How to decrease the latency in TX2 when decoding a RTSP stream

Here is the gstreamer order I’ve used in OpenCV to decode a RTSP stream.

"rtspsrc location=rtsp://10.10.10.10:5445 latency=100 ! queue ! rtph264depay ! h264parse ! omxh264dec ! nvvidconv ! video/x-raw, width=(int)1920, height=(int)1080,format=(string)BGRx ! queue ! videoconvert ! queue ! appsink sync=false"

Are there other methods to decrease the latency? My current latency is about 500 ms. The target is about 100 ms.

Thanks in advance.

Hi kealennieh,

I have 3 suggestions that could help you reduce latency:

  1. Avoid the videoconvert by supporting RGBx on your application with C++ OpenCV you can do an RGBA matrix and ignore the alpha:
    // Create mat with alpha channel
        Mat mat(480, 640, CV_8UC4);
    
  2. You can set your appsink to drop buffers. This will decrease latency at the cost of dropping buffers:
    'appsink max-buffers=1 drop=True'
    
  3. You can insert queues to keep the upstream elements from buffering too:
    'queue max-size-buffers=1 leaky=downstream'
    
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Thanks for your quick reply !

The first two suggestions are easily understood for me. But the last one is a little confused. Where should I insert this queue ? And the second and third suggestions will reduce the quality of video, am I right ?

The first one does not affect video quality, the second and third might. For the third one, you can insert queues between any given two elements on the pipeline. It is recommendable to put them before and after computation intensive elements that operate on CPU. ‘rtph264depay’, ‘h264parse’, and 'videoconvert’would be examples on your current pipeline.

The problem with the first one might be that gstreamer capture in opencv doesn’t support BGRx.

Maybe it could work if you have a gstreamer pipeline feeding a v4l2loop node with BGRx, and then use V4L2 API from opencv to read it in BGRx, but I haven’t tried that (I’m away from any jetson now). Well, not sure it helps for latency.

Have you tried to decrease rtspsrc property latency ?

You may also try to set a framerate.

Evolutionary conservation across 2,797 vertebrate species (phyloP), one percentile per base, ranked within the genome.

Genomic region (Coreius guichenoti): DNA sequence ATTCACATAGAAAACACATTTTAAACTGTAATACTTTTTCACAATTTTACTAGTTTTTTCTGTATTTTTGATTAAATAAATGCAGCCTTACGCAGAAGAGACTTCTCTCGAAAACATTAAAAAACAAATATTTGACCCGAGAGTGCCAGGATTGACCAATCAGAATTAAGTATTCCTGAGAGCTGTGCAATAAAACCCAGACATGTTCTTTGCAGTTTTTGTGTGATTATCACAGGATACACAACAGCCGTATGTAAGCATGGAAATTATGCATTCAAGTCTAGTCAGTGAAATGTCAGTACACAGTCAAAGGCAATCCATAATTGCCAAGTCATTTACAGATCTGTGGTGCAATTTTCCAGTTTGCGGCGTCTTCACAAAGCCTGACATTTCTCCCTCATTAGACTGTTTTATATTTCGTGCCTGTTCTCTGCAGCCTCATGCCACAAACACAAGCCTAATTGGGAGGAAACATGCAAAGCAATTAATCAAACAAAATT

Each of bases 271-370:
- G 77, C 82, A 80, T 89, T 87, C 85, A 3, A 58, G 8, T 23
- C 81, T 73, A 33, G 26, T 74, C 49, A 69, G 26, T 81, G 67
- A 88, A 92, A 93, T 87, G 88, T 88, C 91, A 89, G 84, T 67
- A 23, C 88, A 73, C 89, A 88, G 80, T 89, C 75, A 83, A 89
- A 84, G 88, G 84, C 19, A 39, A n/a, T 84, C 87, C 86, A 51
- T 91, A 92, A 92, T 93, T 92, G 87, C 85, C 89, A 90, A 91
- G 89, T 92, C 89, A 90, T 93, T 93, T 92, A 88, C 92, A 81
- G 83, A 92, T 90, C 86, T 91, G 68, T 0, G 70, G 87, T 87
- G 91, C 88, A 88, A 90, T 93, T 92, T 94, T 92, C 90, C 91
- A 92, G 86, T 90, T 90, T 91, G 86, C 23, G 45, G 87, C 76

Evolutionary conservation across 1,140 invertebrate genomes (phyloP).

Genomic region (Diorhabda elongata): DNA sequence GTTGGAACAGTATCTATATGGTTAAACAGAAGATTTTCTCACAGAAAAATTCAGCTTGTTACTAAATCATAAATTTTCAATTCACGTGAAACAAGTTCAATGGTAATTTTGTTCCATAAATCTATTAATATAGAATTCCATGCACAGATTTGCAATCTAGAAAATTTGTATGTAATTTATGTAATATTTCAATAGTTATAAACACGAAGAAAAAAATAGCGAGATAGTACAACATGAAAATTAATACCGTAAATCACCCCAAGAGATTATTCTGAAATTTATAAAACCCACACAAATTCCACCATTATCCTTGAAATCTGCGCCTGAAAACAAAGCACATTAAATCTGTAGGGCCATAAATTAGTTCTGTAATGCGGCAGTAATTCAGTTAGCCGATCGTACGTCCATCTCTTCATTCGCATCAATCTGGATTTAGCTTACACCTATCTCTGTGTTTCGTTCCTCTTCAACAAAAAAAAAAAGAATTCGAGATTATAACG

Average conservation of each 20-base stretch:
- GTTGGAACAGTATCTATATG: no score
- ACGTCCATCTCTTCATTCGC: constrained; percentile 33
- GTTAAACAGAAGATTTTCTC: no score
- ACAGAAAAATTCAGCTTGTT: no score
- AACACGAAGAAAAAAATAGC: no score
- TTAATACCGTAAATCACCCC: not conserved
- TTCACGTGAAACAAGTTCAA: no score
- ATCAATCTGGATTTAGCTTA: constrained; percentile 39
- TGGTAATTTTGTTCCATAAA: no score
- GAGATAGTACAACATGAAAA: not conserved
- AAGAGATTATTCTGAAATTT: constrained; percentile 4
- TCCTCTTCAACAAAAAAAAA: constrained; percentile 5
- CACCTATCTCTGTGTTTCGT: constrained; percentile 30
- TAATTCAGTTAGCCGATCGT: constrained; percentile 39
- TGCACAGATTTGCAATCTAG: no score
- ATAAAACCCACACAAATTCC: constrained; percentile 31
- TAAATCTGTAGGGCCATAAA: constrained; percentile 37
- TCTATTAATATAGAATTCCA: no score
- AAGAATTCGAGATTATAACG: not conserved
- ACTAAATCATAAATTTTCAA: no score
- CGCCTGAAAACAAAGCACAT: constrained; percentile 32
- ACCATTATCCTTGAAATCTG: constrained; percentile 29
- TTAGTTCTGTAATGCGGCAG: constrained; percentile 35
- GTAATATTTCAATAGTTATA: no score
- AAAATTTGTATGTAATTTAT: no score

In case it’s not done, be sure to enable all cores with nvpmodel MAXN (m0) and boost clocks with jetson_clocks.

OpenCV gstreamer capture does support other formats that are also supported by nvvidconv, like I420. But I was thinking of a GStreamer application that uses OpenCV for processing, not using gstcapture from opencv. We have an element named GstOpenCV that integrates openCV algorithms into a GStreamer pipeline:
https://gstreamer.freedesktop.org/data/events/gstreamer-conference/2017/Angel%20Phillips%20-%20GStreamer%20and%20OpenCV%20using%20a%20GstOpenCV%20element.pdf

You could also develop a C++/python appsink and manage buffers yourself, and launch the pipeline outside openCV. Again, without using opencCV gstcapture.

@miguel.taylor,

Is there a public repository with gstOpenCv ? I failed to find more than the pdf you’ve sent. Also seen some repos with similar name but looks many years old.

I’d say that main point is the final processing requirement…If it requires BGR (or RGB) processing as most of opencv algorithms expect, then you have to make the conversion, and I think it would be better to do this with videoconvert in gstreamer (it may execute on a different core with queue) than in opencv. AFAIK, there is no YUV (I420 nor NV12) to BGR conversion available with cuda in opencv, and the cpu cv::cvtColor would just be a bit slower than gstreamer videoconvert. Grabbing YUV frames in opencv would be efficient for YUV processing only.

There is also some code published by @dusty_nv to do conversion from YUV into BGR with CUDA, but it isn’t straight forward for beginners.

Sadly, RidgeRun’s GstOpenCV is not open source, you can contact us if you are interested in a license. However, the process to implement your own element is not that difficult. There is already a GStreamer base class that we use for our plugin:

https://github.com/GStreamer/gst-plugins-bad/blob/master/gst-libs/gst/opencv/gstopencvvideofilter.h

@kealennieh

I’d also recommend replacing omxh264dec with avdec_h264 max-threads=1 such that your pipeline reads:

rtspsrc location=rtsp://10.10.10.10:5445 latency=100 ! queue ! rtph264depay ! h264parse ! avdec_h264 max-threads=1 ! nvvidconv ! video/x-raw, width=(int)1920, height=(int)1080,format=(string)BGRx ! queue ! videoconvert ! queue ! appsink sync=false

You may even be able to use this pipeline and omit unnecessary video convert calls:

rtspsrc location=rtsp://10.10.10.10:5445 latency=100 ! queue ! rtph264depay ! h264parse ! avdec_h264 max-threads=1 ! videoconvert ! queue ! appsink sync=false

For some unknown reason, it takes longer to decode with the hardware decoder than a single-threaded software decoder regardless of the flags we’ve threw at it but YMMV.

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@kelsius @nvidias @DaneLLL
your method is working very well! i pull rtsp stream almost no latency!
but sadly didn’t use NVDEC hardware, when i use NVDEC hardware decoding, whatever is set params, it got big latency!,
so ,what is the problem?? can any NVIDIA’s people explain it ? PLEASE!

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